At the beginning of his talk on Linux game development at linux.conf.au
2013, Eric Anholt noted that his original motivation for getting into
graphics driver development was that he wanted to be able to play games on
alternative operating systems. At that time, there were a few games
available, but the graphics drivers were in such a poor state that he ended
up working on drivers instead of playing games. Thus, he has now been
working in Intel's graphics driver team for seven years; currently, he
works mainly on Mesa's OpenGL graphics
Eric's talk took the form of a short review of some recent history in
Linux game development followed by a description of his experiences in the
Intel open source graphics driver team working with Valve Software to port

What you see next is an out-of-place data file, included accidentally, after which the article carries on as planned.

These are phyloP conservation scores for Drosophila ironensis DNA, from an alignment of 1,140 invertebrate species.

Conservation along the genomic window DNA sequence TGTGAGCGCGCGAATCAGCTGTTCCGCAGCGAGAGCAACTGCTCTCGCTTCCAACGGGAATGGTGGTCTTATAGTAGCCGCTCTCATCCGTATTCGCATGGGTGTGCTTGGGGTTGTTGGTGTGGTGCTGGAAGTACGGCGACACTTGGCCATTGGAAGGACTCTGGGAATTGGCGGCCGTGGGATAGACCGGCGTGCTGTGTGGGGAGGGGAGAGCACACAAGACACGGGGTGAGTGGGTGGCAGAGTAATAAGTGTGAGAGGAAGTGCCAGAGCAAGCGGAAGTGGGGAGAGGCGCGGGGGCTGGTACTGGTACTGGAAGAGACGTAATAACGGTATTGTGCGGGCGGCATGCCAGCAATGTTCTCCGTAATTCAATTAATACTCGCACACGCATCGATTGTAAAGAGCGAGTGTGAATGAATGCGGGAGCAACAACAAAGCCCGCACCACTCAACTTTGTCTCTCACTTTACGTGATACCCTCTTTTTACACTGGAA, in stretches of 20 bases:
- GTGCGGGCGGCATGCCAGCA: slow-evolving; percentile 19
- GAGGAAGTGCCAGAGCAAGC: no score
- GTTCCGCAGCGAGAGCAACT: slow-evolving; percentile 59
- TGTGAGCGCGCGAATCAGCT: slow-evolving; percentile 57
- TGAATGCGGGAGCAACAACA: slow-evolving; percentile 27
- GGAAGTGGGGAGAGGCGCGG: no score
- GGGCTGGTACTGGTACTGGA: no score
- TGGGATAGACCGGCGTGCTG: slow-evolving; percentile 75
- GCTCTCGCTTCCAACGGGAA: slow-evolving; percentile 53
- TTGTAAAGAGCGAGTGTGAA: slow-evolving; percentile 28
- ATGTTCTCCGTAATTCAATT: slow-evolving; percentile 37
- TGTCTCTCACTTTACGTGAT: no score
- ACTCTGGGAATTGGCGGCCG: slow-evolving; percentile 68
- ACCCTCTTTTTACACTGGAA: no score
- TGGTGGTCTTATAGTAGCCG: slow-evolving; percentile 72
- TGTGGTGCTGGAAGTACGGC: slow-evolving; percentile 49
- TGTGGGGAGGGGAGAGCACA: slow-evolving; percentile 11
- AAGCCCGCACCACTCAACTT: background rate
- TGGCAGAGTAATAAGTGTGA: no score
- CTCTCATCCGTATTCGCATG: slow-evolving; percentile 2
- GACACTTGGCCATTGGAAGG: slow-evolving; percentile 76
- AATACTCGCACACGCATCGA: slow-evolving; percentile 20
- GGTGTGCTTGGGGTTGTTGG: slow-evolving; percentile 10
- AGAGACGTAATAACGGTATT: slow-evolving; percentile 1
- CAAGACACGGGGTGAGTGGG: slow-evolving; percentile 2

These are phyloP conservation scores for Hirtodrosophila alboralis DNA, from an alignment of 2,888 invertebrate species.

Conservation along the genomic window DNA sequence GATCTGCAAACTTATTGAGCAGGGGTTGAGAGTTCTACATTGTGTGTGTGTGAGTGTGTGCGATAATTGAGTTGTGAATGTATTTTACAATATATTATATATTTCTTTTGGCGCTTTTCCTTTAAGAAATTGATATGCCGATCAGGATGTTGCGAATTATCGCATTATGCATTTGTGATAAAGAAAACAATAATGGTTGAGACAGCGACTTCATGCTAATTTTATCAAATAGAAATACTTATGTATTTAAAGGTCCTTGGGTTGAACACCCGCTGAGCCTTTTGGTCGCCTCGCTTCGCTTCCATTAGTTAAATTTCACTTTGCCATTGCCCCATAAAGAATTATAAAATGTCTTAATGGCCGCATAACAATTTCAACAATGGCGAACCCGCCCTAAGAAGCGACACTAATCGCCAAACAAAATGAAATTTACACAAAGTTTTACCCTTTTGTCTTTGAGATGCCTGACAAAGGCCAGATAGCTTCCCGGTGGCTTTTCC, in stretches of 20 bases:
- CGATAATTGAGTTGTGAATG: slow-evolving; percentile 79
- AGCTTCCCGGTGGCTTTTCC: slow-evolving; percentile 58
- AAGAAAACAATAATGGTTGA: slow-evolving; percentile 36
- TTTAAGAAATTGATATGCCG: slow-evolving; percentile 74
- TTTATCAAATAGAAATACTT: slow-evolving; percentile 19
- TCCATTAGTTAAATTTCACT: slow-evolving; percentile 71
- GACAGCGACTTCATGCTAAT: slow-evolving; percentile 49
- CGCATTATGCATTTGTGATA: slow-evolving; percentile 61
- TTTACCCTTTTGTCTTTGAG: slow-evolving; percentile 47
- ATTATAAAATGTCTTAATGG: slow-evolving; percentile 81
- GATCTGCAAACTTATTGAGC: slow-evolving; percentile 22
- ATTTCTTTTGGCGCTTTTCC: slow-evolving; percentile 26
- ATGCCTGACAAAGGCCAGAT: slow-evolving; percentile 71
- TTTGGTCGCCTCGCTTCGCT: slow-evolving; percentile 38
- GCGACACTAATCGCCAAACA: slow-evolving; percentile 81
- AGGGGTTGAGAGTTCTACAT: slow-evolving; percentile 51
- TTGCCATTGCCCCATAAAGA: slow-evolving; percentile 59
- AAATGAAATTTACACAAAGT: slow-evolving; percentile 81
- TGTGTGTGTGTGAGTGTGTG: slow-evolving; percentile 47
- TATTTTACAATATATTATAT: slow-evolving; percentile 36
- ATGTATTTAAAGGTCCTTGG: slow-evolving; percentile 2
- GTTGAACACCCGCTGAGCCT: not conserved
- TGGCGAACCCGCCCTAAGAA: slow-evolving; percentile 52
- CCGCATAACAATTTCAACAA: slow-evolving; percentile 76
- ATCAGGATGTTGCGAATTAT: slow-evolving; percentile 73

the Steam game platform to
Recent history of game development on Linux
Eric started with a summary of significant changes that have taken
place in the graphics stack over the last seven years. These changes
include kernel mode
setting and improvements to memory management so that multiple
processes can reliably employ memory on the graphics card. On the OpenGL
side, things have improved considerably. "Back when I started, we
were about ten years behind". The then-current OpenGL version on
2.1, no modern games ran on Linux, and there was no OpenGLES on Linux.
However, by now, Linux supports OpenGL 3.1 and has reached Khronos-certified
OpenGLES 2.0 conformance, and Open GLES 3.0 certification seems to be quite close.
Development of open
source games seems to have lagged. Eric suggested a number of reasons for
this. One of these is that creating a game requires building a